Blockchain For Beginners Part 3 – Ethereum

In our last Smart Money Club Blockchain Basics lesson, we introduced you to the first cryptocurrency, Bitcoin, and explained what made it novel.  With this article, we will take you to the Power of X, introducing you to Ethereum, the second most commonly traded crypto, that added more functionality to what crypto could do, causing some to believe that Ethereum will eventually surpass Bitcoin, taking the number one spot. 

Crypto 2.0

Ethereum is the first cryptocurrency to add the functionality called smart contracts.  Ethereum is the brainchild of a then 19-year-old Russian-Canadian programmer named Vitalik Buterin, who was upset that his World of Warcraft character lost some of its power overnight, and he believed in creating a decentralized application which he introduced in a white paper written in 2013.  After a grant to work on the project with the other co founders, including Gavin Wood, and Charles Hoskinson, the ETH token was launched in 2105 and has since held the spot for the second largest market cap ($352 Billion in Feb 2022).  Its young visionary Buterin is the youngest known crypto billionaire, with a current wealth of about $1.5 billion after having already given away $1 billion to Covid relief efforts.

Ethereum Fundamentals: Smart Contracts

We learned that Bitcoin is a decentralized database made up of nodes that all have a similar ledger of every transfer of value from different holders of Bitcoin. 

Buterin, in his white paper, came up with the idea that more information than just a list of values could be moved similarly and stored in a blockchain format.  He came up with the idea that this different information to transfer could be in the form of “Smart Contracts.” A smart contract is similar to a paper contract but in digital format, and they have a few unique attributes that make them so attractive.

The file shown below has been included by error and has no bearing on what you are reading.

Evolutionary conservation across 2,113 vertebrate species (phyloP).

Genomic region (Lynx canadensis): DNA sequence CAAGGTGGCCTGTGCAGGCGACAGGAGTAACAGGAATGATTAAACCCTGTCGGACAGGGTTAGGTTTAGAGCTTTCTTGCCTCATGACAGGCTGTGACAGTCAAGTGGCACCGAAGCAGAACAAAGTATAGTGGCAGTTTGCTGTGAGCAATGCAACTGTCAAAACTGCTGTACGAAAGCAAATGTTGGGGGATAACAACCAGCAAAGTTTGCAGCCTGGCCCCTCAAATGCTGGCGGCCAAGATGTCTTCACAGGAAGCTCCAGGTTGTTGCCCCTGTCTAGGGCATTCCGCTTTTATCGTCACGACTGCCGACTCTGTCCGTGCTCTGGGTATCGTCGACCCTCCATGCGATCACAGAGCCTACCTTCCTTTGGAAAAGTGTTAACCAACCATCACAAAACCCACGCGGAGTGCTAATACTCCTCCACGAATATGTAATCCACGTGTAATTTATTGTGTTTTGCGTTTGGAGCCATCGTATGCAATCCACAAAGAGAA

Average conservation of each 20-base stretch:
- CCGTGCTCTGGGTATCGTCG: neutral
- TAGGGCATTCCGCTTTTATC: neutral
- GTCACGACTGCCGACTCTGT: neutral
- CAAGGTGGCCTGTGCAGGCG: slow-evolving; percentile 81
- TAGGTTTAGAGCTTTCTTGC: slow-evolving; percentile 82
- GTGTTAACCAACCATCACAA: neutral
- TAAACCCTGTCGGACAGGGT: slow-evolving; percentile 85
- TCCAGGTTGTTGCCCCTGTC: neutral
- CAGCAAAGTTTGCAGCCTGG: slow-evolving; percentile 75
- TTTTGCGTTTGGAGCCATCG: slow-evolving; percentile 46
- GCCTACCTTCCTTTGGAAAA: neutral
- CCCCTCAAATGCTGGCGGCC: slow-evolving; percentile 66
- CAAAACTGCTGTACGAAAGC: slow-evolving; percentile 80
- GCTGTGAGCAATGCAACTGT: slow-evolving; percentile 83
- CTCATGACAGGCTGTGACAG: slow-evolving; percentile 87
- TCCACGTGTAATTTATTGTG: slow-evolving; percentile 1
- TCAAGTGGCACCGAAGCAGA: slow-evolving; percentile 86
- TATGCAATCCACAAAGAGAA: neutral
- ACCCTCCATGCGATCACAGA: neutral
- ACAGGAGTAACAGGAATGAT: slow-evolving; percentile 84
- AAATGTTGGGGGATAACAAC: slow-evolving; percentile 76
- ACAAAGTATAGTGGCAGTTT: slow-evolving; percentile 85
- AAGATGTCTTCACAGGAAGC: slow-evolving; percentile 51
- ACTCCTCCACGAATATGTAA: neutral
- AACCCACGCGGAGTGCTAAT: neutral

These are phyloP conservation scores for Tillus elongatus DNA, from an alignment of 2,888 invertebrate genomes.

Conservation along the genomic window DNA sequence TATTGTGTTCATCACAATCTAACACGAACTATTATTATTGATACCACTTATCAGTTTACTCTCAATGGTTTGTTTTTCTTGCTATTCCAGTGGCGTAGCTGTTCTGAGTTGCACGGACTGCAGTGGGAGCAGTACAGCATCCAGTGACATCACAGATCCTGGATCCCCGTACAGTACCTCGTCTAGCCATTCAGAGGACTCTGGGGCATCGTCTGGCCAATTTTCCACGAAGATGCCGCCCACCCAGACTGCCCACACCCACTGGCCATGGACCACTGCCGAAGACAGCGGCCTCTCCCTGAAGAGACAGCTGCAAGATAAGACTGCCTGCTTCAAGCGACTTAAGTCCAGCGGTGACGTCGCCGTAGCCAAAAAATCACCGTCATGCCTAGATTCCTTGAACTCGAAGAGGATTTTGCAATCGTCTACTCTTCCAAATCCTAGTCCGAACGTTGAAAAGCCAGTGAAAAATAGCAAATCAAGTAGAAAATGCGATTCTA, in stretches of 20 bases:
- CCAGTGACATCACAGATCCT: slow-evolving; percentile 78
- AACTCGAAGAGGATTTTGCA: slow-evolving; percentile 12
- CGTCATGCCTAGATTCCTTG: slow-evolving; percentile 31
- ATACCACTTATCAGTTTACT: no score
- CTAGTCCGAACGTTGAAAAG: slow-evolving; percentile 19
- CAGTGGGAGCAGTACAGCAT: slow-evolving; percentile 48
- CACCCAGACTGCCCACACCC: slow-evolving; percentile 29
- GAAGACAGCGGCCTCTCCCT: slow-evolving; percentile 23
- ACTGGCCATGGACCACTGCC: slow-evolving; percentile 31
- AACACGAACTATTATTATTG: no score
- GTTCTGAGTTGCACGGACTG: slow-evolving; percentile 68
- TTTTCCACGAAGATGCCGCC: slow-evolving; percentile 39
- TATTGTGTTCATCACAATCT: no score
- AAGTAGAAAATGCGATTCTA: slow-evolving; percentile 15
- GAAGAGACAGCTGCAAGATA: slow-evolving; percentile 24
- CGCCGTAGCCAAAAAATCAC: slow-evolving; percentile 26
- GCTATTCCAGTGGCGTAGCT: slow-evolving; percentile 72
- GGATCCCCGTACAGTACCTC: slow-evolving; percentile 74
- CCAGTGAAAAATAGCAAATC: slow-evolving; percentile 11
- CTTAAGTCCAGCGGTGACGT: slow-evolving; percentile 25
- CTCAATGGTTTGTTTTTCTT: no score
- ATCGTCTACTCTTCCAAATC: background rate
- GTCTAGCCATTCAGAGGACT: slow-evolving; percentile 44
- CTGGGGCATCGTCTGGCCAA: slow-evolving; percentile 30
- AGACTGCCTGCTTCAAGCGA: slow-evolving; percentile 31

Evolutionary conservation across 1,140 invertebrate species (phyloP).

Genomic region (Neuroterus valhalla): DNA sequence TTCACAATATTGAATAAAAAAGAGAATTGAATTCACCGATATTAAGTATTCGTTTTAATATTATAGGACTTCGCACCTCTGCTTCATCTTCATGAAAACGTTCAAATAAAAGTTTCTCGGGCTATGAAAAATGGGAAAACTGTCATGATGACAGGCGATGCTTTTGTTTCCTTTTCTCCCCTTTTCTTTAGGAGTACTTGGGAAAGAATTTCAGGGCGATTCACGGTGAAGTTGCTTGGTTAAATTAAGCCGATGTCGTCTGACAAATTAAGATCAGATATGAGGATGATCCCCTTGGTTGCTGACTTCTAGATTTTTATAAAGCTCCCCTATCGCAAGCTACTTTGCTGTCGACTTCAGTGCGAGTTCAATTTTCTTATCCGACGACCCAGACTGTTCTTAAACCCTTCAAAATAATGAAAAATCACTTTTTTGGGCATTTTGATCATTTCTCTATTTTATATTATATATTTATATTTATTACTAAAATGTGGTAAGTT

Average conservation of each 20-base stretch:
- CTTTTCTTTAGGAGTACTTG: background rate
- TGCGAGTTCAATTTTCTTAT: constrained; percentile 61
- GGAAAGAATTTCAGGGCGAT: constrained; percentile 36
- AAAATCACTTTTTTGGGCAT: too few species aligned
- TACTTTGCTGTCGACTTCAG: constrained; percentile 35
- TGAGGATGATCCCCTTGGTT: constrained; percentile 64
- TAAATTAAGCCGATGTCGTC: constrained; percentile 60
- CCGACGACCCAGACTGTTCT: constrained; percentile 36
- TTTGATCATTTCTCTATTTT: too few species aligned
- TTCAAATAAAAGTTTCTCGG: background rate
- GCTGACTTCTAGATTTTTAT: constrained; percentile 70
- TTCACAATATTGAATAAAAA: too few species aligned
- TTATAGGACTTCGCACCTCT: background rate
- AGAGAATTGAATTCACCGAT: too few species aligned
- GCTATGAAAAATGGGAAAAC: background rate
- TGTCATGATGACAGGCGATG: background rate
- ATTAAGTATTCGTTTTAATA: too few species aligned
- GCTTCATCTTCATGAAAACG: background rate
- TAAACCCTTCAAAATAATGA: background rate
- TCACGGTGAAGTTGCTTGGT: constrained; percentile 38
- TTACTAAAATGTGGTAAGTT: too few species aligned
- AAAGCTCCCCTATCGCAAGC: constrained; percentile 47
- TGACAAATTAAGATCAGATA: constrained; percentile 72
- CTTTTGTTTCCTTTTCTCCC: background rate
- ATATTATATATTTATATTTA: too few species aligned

Smart contracts can be written between two or more parties and have any number of requirements included in them.  Say you want to sell your home.  You can write a smart contract that states that if anyone transfers 8.65265 Bitcoin (equivalent to $350,000) to the contract, they will have the deed automatically assigned to them, and the Bitcoin is automatically sent to the seller.  All the information about the contract, offering amounts, buyers, and sellers are all contained on the blockchain.

The unique attributes that are built into this structure:

  1. Trustless- The buyer and seller do not have to know each other, they can confirm that the deed is true and accurate and that the smart contract will work as written, and then conduct the transaction knowing that everything will run smoothly.
  2. No trusted third party- With legacy contracts, escrow accounts and relying on lawyers, banks, letters of credit, or other third-party intermediaries are required.  With smart contracts, none of these are needed, eliminating the trust in a third party that is necessary and the high fees that they usually charge for their services.
  3. Automatic fulfillment- The contract structure means that once the requirements of a smart contract are fulfilled, the contract will automatically complete.  With the house example, the deed will not be transferred until the 8.65265 Bitcoin is supplied.  If 8.652564 is provided, nothing happens, but if 8.65265 is provided, the deed is automatically transferred to the buyer and the Bitcoin to the seller. 
  4. Public immutable record- Once the transaction is confirmed, the record of it is kept on the ledger of the blockchain, showing who had done what and when it was done.  This record can also not be changed (immutable) after completed.  Also showing a legal fulfillment of the contract as written.

Ethereum Fundamentals (Mining)

Currently, the Ethereum network has a similar consensus mechanism to the Bitcoin Network, Proof of Work.  Each cryptocurrency has its own block creation time; as we stated, Bitcoin takes about 10 minutes, while Ethereum takes only 14 seconds.  The current reward for mining an Ethereum block is 4 ETH.  This is an equally competitive business, but the pollution is significantly less.  Unlike Bitcoin the number of potential ETH is infinite but there is an ongoing system that burns ETH that will most likely reduce the supply in the future.

Data courtesy of

It needs to be noted that the network has voted to make drastic changes to itself and they will be moving to a completely different system which they call ETH 2.0, and the consensus mechanism used is called Proof of Stake.  We will discuss ETH 2.0, the upgrades, and the reason for the changes in the next section of our blockchain basics series.

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